Editor Note: It is Friday and that means it is time for the World Famous, soon to be Intergalactic Famous, News Sushi from our very own, Hamish Downie. He brings us a decidedly different slant on Pop Culture as viewed through the lens of a non-native living in Japan. Thank you Hamish for your insights.
I heard on a recent episode of this website’s podcast is that this is the issue where we would go into the multi-verse… if so, we are going to need the right soundtrack, so I’ve picked Siddhartha Barnhoorn’s new EP, Thin Air –
From his youtube page, he describes the project thus:
“An EP of music composed for the demo of the surreal, narrative adventure video game THIN AIR. It follows the journey of a lone woman, The Seeker, on a hallucinogenic spirit quest.”
Which sounds pretty exciting to me. If you are interested in the game, which was created by Portmanteau Games, you should follow these links:
Siddhartha says that “for this soundtrack I experimented a lot with sampling with the Casio SK-1 and processing the sounds through the Roland RE-501, Lexicon PCM70+PCM80, Flux Effects Liquid Ambience and later post-processing with plugins. While the developers were here in The Netherlands visiting and in my studio we did a jam session from which some elements were created that we eventually used in the game itself. Lara [Ausensi] also recorded some of her vocals which was later used in the track Spirit Quest [her soundcloud is soundcloud.com/lara-ausensi]. I recorded a lot of instruments like singing bowls, kalimba, other percussive sounds plus woodwinds like the duduk and bansuri”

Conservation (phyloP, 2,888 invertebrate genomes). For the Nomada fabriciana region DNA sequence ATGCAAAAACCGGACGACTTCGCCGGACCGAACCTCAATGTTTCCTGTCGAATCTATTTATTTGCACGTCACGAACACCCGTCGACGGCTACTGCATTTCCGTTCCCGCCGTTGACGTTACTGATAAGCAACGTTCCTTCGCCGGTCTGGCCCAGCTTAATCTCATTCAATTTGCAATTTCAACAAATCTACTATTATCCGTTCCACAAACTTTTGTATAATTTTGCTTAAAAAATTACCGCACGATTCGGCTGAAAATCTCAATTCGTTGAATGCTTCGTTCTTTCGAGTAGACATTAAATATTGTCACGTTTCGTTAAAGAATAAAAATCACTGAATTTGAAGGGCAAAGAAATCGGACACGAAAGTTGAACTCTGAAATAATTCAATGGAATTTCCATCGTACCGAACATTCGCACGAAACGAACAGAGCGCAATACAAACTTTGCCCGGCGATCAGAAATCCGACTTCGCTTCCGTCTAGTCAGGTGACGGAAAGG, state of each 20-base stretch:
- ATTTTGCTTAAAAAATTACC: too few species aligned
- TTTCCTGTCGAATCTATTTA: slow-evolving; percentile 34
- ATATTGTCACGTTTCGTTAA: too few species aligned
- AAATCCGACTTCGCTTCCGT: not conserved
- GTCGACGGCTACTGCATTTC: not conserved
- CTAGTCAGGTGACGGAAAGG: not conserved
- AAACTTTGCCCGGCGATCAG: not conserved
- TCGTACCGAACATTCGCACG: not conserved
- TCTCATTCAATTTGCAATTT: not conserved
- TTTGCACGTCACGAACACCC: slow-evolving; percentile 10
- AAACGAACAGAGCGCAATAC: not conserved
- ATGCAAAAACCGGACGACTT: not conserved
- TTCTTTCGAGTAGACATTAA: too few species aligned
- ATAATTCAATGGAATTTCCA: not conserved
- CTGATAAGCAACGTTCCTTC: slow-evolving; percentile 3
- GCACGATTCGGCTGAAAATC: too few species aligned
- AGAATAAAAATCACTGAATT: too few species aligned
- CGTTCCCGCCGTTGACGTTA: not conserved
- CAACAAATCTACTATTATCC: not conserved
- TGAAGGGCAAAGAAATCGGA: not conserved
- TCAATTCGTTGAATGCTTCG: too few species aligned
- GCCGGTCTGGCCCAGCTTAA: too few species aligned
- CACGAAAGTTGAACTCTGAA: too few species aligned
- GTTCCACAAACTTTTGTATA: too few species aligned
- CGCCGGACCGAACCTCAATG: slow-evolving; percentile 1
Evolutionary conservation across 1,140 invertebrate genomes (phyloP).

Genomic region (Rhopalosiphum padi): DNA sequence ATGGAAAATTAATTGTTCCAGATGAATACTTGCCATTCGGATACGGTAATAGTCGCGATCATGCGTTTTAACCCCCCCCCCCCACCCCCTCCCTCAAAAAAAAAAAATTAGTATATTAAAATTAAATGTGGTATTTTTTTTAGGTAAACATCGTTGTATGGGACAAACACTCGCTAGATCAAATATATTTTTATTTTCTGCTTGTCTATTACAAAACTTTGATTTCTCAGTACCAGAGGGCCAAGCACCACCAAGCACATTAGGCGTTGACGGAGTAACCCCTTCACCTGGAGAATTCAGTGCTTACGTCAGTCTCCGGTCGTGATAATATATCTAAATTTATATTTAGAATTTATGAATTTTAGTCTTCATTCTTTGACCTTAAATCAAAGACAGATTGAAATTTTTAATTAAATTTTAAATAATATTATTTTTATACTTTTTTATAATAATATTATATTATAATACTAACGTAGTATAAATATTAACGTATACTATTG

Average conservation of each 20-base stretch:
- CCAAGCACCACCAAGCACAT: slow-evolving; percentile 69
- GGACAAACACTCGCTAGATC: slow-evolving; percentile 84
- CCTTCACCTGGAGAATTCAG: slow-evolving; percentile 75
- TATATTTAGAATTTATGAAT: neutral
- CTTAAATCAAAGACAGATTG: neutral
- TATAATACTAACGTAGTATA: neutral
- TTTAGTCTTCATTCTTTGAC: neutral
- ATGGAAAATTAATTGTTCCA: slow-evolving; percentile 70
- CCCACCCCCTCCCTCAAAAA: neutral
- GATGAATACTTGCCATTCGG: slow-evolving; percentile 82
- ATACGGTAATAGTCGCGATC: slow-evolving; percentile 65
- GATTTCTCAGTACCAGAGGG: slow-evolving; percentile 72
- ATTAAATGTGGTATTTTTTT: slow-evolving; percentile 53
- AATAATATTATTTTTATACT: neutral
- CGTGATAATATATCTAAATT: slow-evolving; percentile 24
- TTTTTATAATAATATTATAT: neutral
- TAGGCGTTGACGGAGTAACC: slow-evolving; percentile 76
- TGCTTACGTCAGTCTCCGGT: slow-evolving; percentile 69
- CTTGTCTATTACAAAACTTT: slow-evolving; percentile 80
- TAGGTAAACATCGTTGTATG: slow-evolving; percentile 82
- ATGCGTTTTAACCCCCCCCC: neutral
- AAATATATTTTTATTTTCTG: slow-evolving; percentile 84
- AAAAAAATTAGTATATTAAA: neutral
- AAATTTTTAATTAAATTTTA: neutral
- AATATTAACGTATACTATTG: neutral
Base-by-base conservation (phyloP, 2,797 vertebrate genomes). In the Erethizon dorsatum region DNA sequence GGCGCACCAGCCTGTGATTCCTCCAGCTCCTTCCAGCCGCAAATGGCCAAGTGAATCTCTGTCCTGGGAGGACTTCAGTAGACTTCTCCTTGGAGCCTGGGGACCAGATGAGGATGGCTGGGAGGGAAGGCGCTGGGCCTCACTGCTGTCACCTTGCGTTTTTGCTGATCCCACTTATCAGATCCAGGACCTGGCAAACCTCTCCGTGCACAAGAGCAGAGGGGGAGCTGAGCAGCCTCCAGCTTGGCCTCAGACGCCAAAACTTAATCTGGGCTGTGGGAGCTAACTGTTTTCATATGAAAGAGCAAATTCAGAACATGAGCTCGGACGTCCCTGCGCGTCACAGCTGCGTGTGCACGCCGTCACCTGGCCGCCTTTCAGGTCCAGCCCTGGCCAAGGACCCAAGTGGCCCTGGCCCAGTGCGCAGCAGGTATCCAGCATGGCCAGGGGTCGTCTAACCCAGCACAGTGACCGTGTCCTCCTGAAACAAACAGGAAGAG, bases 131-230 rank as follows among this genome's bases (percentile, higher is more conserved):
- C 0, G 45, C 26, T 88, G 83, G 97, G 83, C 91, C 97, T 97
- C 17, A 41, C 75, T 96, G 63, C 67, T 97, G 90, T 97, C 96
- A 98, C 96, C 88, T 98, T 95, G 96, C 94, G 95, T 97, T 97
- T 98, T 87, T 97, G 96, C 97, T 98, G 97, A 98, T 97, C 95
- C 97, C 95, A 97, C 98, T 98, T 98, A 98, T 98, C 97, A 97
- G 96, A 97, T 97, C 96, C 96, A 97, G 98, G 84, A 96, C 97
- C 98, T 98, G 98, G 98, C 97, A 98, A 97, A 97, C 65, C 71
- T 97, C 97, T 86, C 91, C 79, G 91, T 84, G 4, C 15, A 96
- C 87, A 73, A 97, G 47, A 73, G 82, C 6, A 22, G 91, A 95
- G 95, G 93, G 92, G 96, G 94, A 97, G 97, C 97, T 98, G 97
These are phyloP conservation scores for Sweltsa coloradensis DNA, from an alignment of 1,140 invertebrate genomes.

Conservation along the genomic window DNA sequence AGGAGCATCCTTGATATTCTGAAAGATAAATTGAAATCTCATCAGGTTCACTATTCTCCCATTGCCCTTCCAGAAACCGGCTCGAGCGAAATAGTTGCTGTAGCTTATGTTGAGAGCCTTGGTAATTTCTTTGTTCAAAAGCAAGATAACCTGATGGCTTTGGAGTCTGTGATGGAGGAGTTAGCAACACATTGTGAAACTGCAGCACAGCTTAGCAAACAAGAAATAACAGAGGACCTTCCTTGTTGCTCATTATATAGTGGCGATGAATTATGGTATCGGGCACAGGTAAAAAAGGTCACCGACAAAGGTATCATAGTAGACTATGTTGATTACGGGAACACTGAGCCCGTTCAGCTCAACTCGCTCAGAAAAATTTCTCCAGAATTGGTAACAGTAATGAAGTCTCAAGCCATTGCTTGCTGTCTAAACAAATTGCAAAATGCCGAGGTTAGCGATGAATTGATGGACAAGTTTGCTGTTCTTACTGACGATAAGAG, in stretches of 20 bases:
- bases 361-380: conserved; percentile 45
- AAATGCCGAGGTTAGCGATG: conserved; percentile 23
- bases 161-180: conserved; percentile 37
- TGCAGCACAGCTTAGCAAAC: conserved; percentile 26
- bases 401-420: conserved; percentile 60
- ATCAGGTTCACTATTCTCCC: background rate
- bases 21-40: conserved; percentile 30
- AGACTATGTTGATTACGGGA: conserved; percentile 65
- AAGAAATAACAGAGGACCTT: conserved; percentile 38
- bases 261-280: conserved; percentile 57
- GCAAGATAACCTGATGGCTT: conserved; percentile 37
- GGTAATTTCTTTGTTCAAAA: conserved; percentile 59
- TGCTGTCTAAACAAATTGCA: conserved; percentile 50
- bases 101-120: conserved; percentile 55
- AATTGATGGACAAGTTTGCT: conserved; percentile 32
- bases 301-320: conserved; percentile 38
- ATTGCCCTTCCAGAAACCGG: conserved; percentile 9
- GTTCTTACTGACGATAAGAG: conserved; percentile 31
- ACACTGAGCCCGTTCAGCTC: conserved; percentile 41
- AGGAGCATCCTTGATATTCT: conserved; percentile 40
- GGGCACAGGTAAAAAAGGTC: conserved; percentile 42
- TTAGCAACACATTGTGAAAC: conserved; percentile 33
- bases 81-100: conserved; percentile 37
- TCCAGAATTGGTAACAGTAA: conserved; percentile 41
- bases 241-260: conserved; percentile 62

It really makes for a great sound! If you like it, why don’t you throw some money his way: https://siddharthabarnhoorn.bandcamp.com/album/thin-air-ep
Japanese “Satoriteller” in the USA
Satoriteller (a play on the Japanese name Satori sounding like ‘story’) is a San Fransisco based media consultancy company.
As they say on their website, “we craft transformative experiences through technology, art, and ideas. We free audiences to escape normality and interact with your [their clients] message.” They work with key production partners, corporations, non-profits, communities, and co-artists deliver transformative experiential events that delight audiences through a deep understanding of their stories told through innovative interactive technology.
They say that they “have witnessed an increasingly widening gap between the business initiatives presented at corporate conferences and the messaging customers receive about a brand… younger and changing audiences have disconnected from the “tried-and-true” PowerPoint presentations on a rectangular screen with glazed eyes. The message and the story is getting lost, and not just business to business, but business to customer.”
As a marketing geek, this really resonates with me. How do we, as independent artists connect with our potential audience? It’s certainly a question I’ll have to answer as we move from post production to the festival circuit. There’s a disheartening trend towards distributors ignoring films at festivals without name actors attached. Sadly, even films accepted into top tier festivals face this dilemma. While, out in the marketplace, we arguably are living in a post-movie star world. They say Will Smith was the last true movie star, by which I mean an actor that is critic-proof and an audience will go out and see whatever movie that actor is in. These days the costume is the true star. Who truly cares who plays Superman? Not the audience, who have ignored the non-DC films that Henry Cavill has been in. Yes, he’s a well known actor, but not a true star.
Well, I better sit down and get back to the main topic… shall we?